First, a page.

History in Structure

Milton House at the National Society for Epilepsy

A Grade II Listed Building in Chalfont St. Peter, Buckinghamshire

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Latitude: 51.6231 / 51°37'23"N

Longitude: -0.5516 / 0°33'5"W

OS Eastings: 500366

OS Northings: 192580

OS Grid: TQ003925

Mapcode National: GBR F6X.5D1

Mapcode Global: VHFSQ.DG8L

Plus Code: 9C3XJCFX+69

Entry Name: Milton House at the National Society for Epilepsy

Listing Date: 30 July 1984

Last Amended: 27 August 2004

Grade: II

Source: Historic England

Source ID: 1332526

English Heritage Legacy ID: 44775

ID on this website: 101332526

Location: Chalfont Common, Buckinghamshire, SL9

County: Buckinghamshire

Civil Parish: Chalfont St. Peter

Built-Up Area: Gerrards Cross

Traditional County: Buckinghamshire

Lieutenancy Area (Ceremonial County): Buckinghamshire

Church of England Parish: Chalfont St Peter

Church of England Diocese: Oxford

Tagged with: Architectural structure

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Milton House at the National Society for Epilepsy



Villa accommodation for epileptics, originally for children. 1896-1898 to the designs of either Maurice B. Adams or E.C. Shearman.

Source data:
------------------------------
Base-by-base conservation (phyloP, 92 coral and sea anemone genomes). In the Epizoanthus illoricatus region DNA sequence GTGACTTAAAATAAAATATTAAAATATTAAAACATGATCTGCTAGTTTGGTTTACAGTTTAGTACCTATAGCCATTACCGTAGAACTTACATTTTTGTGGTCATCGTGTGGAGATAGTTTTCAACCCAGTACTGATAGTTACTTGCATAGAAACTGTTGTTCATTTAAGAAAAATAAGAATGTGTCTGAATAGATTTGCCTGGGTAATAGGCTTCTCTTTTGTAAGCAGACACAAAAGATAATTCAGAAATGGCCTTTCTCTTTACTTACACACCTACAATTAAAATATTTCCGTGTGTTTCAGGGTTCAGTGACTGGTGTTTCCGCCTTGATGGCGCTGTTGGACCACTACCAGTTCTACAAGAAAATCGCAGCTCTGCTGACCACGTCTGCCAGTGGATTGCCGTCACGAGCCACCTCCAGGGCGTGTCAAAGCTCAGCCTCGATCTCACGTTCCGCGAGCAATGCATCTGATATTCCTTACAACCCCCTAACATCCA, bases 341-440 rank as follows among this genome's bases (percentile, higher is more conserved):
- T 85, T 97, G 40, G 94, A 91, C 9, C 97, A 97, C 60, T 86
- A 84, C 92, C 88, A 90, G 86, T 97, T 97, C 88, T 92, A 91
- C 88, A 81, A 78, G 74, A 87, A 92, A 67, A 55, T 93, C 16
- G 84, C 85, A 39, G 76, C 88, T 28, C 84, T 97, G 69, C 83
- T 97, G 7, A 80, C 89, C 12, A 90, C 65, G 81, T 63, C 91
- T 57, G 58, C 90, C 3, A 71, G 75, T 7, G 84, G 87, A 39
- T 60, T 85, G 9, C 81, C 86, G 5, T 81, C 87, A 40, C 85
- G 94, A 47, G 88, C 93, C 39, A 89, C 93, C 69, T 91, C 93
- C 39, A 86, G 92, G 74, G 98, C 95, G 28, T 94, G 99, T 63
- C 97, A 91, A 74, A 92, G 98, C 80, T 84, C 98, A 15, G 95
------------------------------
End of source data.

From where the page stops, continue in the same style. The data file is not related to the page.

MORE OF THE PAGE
Brick on ashlar plinth, with rendered first floor, ashlar to sides. Tiled roof, hipped and with gablets to sides. It is a good example of the distinctive planning found at the Chalfont Centre, with a central two-storey range containing communal living areas on the ground floor and staff accommodation above, with single-storey wings to either side that formerly housed dormitories and a service range to the rear, since extended. Ground floor sash windows set in arched surrounds, first-floor oriels now of uPVC. Central doorway with overscaled segmental hood supported on Ionic pilasters, and central arched timber and glass door in glazed surround.

The former Chalfont colony was founded in 1894 to give a normal, healthy village life to epileptics. It pioneered the concept of a village community for mental patients, which was widely adopted, firstly for other epileptic hospitals and in the inter-war period for institutions serving other mental disabilities.

Milton House and Pearman House stand on slightly higher ground within the village, and form a strong group with Greene House. These buildings at the Chalfont Centre form an important group, for their historic interest in the treatment of epilepsy and as examples, if altered, of Arts and Crafts architecture designed to give a domestic feel to a hospital institution.

Royal Commission on the Historical Monuments of England, unpublished report NBR no.100291.

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